Fifty Years of Learning from #Data Prof. Robert Calderbank #TuringLecture @TuringInst

Professor Robert Calderbank came from Duke University in North Carolina to deliver this superb overview over the past 50 years and how data science is the result of that development.

Having created the Information Initiative @ Duke, he presented the Data+ program that attracts undergraduates in an interdisciplinary way and prepares them for their careers. 

He ‘sells’ them as teams of three rather than as individuals to employers!

In this slide, he shows the three levels defining data science on the right:

  1. Marshaling;
  2. Analysing;
  3. Visualising and Communicating.

On the left he shows the ‘functionality’ or ‘technique’ used, to place projects:

  1. Fact checking
  2. Imputation
  3. Merging / Collating Data
  4. Clustering
  5. Image Analysis
  6. GeoSpatial Analysis
  7. Network Analysis
  8. Statistical and Mathematical Models
  9. Machine Learning
  10. Publications / Grants
  11. Policy Briefs / White Paper
  12. User Interface
  13. Integrating into Systems.

At the end of the talk I asked where he thinks the trend is going, given the financial and cultural gaps between commercial companies and scientific universities. The live stream is gone, but the video will be here. He encouraged the Turing Institute to become the hub for ‘super international leaders’! Currently, five universities are on board. Let’s see what the future will allow us to create with this hub!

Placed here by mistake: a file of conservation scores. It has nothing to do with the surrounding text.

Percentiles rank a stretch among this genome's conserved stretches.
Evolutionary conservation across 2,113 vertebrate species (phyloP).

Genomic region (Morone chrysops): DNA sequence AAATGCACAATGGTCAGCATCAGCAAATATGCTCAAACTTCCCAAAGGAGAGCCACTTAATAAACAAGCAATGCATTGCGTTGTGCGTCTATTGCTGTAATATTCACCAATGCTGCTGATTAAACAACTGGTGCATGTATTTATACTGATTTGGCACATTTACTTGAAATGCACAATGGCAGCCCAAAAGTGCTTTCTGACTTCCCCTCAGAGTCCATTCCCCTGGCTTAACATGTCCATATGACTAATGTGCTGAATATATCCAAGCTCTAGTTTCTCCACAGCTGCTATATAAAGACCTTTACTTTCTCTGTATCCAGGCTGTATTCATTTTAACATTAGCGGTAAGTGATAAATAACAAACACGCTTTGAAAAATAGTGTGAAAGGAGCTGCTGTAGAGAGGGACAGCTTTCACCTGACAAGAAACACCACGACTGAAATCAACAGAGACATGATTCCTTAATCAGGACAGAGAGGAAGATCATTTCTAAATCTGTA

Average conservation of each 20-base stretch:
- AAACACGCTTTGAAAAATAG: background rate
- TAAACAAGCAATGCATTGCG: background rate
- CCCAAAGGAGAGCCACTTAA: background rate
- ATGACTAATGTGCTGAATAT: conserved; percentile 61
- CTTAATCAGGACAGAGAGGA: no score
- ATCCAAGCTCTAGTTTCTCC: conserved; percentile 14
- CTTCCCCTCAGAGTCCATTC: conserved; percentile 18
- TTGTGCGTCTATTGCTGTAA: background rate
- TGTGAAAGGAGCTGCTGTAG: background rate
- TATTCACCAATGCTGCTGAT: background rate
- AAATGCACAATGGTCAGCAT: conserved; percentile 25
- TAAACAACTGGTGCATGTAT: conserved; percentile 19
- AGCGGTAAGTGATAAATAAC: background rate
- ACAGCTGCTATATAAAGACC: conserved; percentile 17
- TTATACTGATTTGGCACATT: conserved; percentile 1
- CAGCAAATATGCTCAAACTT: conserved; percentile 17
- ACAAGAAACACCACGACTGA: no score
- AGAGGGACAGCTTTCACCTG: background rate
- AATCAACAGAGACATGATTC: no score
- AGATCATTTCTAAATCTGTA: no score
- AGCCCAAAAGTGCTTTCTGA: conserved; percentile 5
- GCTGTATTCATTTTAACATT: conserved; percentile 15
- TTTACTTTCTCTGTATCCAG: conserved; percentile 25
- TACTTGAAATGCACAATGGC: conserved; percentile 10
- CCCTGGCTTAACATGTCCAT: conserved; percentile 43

I blogged about big commercial and very big scientific data in 2013. Financial data runs and ruins the world. What realities does it reflect???

Can we learn from data about realities?

Wait till the world looks at their data in our new visualisation styles, currently still work in progress.

About Sabine Kurjo McNeill

I'm a mathematician and system analyst formerly at CERN in Geneva and became an event organiser, software designer, independent web publisher and online promoter of Open Justice. My most significant scientific contribution is
This entry was posted in 3D Metrics, Alan Turing Institute, Big data, Data Analytics, Data Science, Visualisation Styles and tagged , , . Bookmark the permalink.

Leave a Reply

Fill in your details below or click an icon to log in: Logo

You are commenting using your account. Log Out /  Change )

Google photo

You are commenting using your Google account. Log Out /  Change )

Twitter picture

You are commenting using your Twitter account. Log Out /  Change )

Facebook photo

You are commenting using your Facebook account. Log Out /  Change )

Connecting to %s